Posts in Salad + Bowls
Rice & Lentil Stuffed Carnival Squash
MEL × RIVERBEND: Rice & Lentil Stuffed Carnival Squash - the nomadic wife



Carnival squash

If, like me, you’ve been living under a rock for some time and have yet to experience Carnival Squash let me introduce you to this beauty of a vegetable. You can recognize their quintessential look by their half way orange halfway green stripes on an off-white base (not sure what I mean, take a peek at this recipe for photos of this beauty). They’re an acorn squash cross and just like it’s forest green & yellow fleshed cousin, it’s a little sweet and makes a perfect bowl for stuffing.

I had never experienced carnival squash before starting my stint with Riverbend Gardens. So if you fall in love hard with carnival squash like I do, send them a love note!

MEL × RIVERBEND: Rice & Lentil Stuffed Carnival Squash

Time to celebrate fall flavors

This week’s recipe celebrates some of fall’s favorite flavors. Namely: squash, apple & cinnamon. In the mix, you’ll also find beautifully earthy lentil and the gorgeous chew of wild rice which balances out the sweet flavors perfectly.

It’s not a sweet dish, per se, it’s something I would definitely have for lunch or dinner alongside a beautifully spicy arugula salad.

Pro tip: using a Macintosh apple (if you can’t find them, ask your fruit farmer what the closest thing would be) really makes this recipe shine. The fruity acidity found in this apple really brightens the dish a ton.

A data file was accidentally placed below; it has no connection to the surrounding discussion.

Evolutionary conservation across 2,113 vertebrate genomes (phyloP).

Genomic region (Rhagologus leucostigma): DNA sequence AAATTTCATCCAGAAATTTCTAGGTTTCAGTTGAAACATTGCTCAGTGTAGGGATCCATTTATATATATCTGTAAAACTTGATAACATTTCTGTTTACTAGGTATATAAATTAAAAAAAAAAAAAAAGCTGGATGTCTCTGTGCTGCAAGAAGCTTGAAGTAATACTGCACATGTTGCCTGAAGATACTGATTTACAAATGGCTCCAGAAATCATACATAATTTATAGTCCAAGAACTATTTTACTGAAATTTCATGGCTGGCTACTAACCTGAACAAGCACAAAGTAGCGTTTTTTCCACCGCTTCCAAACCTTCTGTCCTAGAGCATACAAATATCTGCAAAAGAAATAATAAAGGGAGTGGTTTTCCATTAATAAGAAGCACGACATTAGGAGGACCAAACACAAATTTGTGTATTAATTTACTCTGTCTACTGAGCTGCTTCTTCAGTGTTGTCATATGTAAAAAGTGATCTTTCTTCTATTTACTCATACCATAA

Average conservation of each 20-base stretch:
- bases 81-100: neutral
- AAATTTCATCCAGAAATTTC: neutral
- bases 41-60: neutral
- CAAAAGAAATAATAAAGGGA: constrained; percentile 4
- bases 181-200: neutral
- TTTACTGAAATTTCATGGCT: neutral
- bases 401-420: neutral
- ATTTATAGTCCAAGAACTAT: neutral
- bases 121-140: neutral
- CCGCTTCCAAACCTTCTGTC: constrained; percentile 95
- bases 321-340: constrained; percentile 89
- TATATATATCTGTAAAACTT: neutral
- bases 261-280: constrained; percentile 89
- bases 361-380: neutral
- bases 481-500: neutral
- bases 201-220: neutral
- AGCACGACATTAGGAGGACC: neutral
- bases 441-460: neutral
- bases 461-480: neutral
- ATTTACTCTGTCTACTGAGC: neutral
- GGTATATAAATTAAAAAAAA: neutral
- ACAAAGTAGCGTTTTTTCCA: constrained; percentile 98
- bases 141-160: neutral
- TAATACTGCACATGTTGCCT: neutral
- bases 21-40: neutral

If you can’t find some (or a similarly tart apple) add a bit more lime to balance out the sweetness!



* you can find wild rice in most grocery stores now a days, but you could also easily swap for a brown rice or a rice mix of your choice


1 carnival squash
1 C wild rice*
1/2 C french lentil
1 large Macintosh apple
1/2 C dried cranberries
1/2 C pumpkin seeds
1 small head of garlic
3 T olive oil
2 T lime juice (1 lime)
2 t ground cumin
2 t ground coriander
1 t ground cinnamon
Salt + Pepper

Arugula (optional) to be served as a side salad with a drizzle of balsamic & olive oil.


  1. Heat the oven to 400.

  2. Cook lentil + wild rice according to package instructions (usually takes about 30 minutes) then set aside.

  3. While the legumes + grains cook, half the squash and remove the seeds with a spoon.

  4. Place the squash on a baking sheet, drizzle some olive oil and sprinkle with salt and pepper.

  5. Cut the bottom off the head of garlic and separate the cloves while keeping their skins on.

  6. Place half the cloves in each half of the squash and bake for 30 minutes or until squash is soft when poked with a fork or the tip of a knife.

  7. Dice the Macintosh apple into small cubes and place them in medium mixing bowl along with the lime juice, olive oil & spices.

  8. Remove the garlic from the squash, squeeze the cloves out of their skins and chop them before adding it to the bowl along with the rice and lentils.

  9. Mix well, add salt and pepper then ladle into the squash bowls and serve.


more Squash recipes

Warm Potato Bowl With Chili Lime Sauce
Warm Potato Bowl With Chili Lime Sauce - The nomadic wife

Photography by Sara Jewell



Sleepless nights call for easy nosh

Many of you have noticed the many photos of Little E on Instagram! But I guess I haven’t really talked about what cooking has been like since he was born. I just thought I would sort of carry on with life, with a little dude in tow and life would be grand.

While that is sometimes the truth, most days I get anywhere between two and four two hour naps during the night. Lack of sleep is taking a toll on me this week and cooking my own meals is basically gone out the window.. but let me tell you this.

When I eat takeout (no matter how easy it is to order and how satisfying it is in the moment) I wind up feeling more depleted than before I had the meal.

The excessive salt leaves me dehydrated (breastfeeding hydration is already tough enough to keep up with). Perhaps I don't make the most judicious choices when I order in, but by the time I do I'm usually in panic mode and starving.